Are You Ready for National Robotics Week?

Celebrate robots by taking part in a National Robotics Week event

2 min read
Are You Ready for National Robotics Week?
Photo: National Robotics Week

National Robotics Week 2014 was pretty great, with 220 events all over the United States. National Robotics Week 2015, which started this weekend and will continue until April 12, is topping 250 events (!). Are you ready?

“Last year, over 220,000 people participated in the events and I’m sure this year will be equally large,” says Lisa Freed, STEM program manager at iRobot and National Robotics Week lead coordinator. 


Freed says there are more K-12 schools organizing events this year, including outside major cities and in rural towns. “The message is carrying down and the kids are getting exposed to STEM and robotics,” she says.

And once again, IEEE Spectrum teamed up with iRobot and Georgia Tech to create a set of “trading cards” featuring famous robots developed by U.S. companies and researchers. You can see this year’s complete set (and download and print it) here.

“I think just the fact we can hit all 50 states says that robotics really is taking off and the industry is strong across the U.S.,” Freed says.

As per usual, the San Francisco area and Boston have the most going on, like:

Silicon Valley Robot Block Party
Celebrate National Robotics Week with Silicon Valley Robotics at WilmerHale in Palo Alto on April 8 2015 from 12 to 4pm. See the most advanced robotics research in Silicon Valley, the hottest robot startups, the coolest robot companies and all the just plain fun robots you can imagine. This will be our sixth year of holding the most amazing Robot Block Party ever, so whether you know your way around with lidar and ROS or just want to make a robot dance - come join us! It's a free event and open to the public from 12-4pm.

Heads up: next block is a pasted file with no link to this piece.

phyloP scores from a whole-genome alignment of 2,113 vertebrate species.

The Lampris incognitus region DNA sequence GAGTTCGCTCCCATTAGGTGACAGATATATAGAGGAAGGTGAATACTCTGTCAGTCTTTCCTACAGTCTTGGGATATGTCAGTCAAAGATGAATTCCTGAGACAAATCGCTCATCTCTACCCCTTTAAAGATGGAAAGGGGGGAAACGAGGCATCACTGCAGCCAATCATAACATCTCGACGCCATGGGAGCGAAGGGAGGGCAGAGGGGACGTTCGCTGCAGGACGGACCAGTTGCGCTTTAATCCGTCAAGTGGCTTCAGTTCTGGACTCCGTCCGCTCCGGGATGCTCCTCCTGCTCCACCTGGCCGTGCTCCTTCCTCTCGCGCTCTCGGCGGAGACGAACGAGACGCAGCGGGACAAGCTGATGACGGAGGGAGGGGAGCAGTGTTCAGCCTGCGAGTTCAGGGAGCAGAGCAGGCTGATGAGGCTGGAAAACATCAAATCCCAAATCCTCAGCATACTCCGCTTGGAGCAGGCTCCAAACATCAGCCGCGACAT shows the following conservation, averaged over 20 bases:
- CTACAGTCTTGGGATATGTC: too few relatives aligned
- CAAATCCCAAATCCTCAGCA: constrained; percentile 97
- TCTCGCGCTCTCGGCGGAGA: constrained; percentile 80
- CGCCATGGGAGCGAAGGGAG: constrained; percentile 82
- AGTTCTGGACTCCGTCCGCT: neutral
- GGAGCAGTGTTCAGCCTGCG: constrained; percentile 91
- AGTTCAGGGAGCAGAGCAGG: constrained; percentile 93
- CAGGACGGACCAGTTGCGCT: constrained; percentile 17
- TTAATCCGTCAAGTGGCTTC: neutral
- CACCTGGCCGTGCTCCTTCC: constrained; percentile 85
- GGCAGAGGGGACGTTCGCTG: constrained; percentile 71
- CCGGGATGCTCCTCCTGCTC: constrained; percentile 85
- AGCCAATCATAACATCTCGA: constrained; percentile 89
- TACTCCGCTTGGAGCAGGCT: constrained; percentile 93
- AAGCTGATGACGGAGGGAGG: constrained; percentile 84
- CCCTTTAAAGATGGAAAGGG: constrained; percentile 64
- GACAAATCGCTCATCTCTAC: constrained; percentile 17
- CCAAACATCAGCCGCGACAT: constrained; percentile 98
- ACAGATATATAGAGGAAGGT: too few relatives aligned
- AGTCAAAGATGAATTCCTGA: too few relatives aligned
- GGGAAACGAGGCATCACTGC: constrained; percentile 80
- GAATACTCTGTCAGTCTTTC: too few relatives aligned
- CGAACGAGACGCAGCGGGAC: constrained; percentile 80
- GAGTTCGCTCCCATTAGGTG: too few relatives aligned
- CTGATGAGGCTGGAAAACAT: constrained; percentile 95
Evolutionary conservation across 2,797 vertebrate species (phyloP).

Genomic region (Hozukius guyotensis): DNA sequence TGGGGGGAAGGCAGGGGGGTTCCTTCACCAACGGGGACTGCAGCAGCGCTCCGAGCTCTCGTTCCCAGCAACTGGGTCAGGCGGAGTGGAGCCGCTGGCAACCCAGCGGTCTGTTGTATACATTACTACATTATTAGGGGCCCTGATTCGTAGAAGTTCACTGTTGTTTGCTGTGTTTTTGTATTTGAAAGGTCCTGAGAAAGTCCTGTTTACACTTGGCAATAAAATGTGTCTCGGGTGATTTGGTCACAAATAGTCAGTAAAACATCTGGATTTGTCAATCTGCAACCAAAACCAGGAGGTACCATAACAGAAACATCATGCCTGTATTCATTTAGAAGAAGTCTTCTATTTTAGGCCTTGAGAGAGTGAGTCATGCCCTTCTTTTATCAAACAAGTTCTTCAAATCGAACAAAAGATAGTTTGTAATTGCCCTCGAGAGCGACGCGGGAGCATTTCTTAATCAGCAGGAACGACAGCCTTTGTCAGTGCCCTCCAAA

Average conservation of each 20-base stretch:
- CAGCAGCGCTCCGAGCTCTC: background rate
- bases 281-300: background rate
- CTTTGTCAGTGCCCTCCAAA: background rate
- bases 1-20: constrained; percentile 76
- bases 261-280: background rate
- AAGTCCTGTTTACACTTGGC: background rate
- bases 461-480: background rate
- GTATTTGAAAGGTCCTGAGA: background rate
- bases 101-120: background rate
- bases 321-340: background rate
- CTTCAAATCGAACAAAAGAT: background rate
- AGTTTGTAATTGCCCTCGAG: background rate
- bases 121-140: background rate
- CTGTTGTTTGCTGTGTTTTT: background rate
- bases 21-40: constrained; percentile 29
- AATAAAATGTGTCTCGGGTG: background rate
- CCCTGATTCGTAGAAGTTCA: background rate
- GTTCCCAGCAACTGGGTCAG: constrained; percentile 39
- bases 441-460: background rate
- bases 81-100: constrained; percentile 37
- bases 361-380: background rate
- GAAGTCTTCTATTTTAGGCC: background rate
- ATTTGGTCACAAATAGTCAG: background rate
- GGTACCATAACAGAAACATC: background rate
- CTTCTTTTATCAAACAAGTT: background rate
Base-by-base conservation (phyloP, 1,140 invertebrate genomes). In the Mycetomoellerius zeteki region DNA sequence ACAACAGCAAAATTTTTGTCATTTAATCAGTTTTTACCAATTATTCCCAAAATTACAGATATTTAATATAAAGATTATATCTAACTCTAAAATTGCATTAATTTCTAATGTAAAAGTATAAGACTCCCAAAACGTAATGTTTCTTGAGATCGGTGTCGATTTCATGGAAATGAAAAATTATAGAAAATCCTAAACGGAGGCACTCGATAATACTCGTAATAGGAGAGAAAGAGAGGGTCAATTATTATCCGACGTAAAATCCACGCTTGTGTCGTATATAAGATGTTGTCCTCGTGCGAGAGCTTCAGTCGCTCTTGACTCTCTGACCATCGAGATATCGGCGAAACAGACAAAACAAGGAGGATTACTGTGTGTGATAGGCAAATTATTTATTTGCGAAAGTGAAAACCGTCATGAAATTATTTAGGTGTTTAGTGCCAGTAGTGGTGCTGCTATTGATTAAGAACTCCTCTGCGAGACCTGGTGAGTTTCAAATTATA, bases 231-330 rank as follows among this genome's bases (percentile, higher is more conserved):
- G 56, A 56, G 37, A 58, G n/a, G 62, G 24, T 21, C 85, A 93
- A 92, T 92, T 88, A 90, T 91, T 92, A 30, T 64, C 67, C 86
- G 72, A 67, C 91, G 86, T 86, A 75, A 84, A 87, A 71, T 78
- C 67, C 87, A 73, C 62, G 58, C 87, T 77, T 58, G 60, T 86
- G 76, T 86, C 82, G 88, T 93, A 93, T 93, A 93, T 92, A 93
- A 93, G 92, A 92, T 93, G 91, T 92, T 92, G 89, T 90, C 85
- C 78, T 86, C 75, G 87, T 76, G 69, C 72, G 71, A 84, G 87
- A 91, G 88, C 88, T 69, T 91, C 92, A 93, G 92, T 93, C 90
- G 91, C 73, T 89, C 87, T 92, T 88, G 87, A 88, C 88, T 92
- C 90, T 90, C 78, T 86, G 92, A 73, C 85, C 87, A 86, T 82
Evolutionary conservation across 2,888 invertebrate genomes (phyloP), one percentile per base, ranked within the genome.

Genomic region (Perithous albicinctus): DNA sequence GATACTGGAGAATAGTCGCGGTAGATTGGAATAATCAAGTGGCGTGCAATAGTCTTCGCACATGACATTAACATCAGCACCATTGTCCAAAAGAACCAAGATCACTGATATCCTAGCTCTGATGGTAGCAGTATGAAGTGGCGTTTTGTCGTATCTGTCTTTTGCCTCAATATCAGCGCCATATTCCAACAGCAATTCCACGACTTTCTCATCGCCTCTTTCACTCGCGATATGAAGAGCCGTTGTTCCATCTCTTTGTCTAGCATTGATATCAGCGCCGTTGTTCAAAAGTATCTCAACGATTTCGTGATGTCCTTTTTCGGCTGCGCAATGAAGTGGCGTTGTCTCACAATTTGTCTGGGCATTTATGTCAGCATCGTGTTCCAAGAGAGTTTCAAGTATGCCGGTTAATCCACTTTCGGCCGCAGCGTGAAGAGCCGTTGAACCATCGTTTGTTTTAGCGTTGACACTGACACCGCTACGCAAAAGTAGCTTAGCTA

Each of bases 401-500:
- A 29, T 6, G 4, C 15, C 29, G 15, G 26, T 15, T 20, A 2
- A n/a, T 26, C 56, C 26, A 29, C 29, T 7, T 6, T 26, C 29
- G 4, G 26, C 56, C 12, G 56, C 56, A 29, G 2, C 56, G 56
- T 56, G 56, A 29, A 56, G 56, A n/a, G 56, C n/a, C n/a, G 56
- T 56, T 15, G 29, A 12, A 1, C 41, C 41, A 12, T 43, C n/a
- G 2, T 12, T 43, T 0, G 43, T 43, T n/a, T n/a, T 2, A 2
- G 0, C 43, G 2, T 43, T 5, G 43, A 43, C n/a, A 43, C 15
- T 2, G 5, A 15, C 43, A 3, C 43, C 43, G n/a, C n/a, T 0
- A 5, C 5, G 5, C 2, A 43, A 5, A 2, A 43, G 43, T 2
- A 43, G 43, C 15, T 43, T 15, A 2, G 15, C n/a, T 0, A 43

Cambridge Science Festival Robot Zoo
Back for its 3rd year! Explore amazing robotics technology and activities from organizations throughout the World. You definitely don’t want to miss this! From Legos to drones to underwater robots to the iRobot Roomba- we'll have it all!

For the rest of the events, check out the full list here.

[ National Robotics Week ]

The Conversation (0)

The Bionic-Hand Arms Race

The prosthetics industry is too focused on high-tech limbs that are complicated, costly, and often impractical

12 min read
A photograph of a young woman with brown eyes and neck length hair dyed rose gold sits at a white table. In one hand she holds a carbon fiber robotic arm and hand. Her other arm ends near her elbow. Her short sleeve shirt has a pattern on it of illustrated hands.

The author, Britt Young, holding her Ottobock bebionic bionic arm.

Gabriela Hasbun. Makeup: Maria Nguyen for MAC cosmetics; Hair: Joan Laqui for Living Proof

In Jules Verne’s 1865 novel From the Earth to the Moon, members of the fictitious Baltimore Gun Club, all disabled Civil War veterans, restlessly search for a new enemy to conquer. They had spent the war innovating new, deadlier weaponry. By the war’s end, with “not quite one arm between four persons, and exactly two legs between six,” these self-taught amputee-weaponsmiths decide to repurpose their skills toward a new projectile: a rocket ship.

The story of the Baltimore Gun Club propelling themselves to the moon is about the extraordinary masculine power of the veteran, who doesn’t simply “overcome” his disability; he derives power and ambition from it. Their “crutches, wooden legs, artificial arms, steel hooks, caoutchouc [rubber] jaws, silver craniums [and] platinum noses” don’t play leading roles in their personalities—they are merely tools on their bodies. These piecemeal men are unlikely crusaders of invention with an even more unlikely mission. And yet who better to design the next great leap in technology than men remade by technology themselves?

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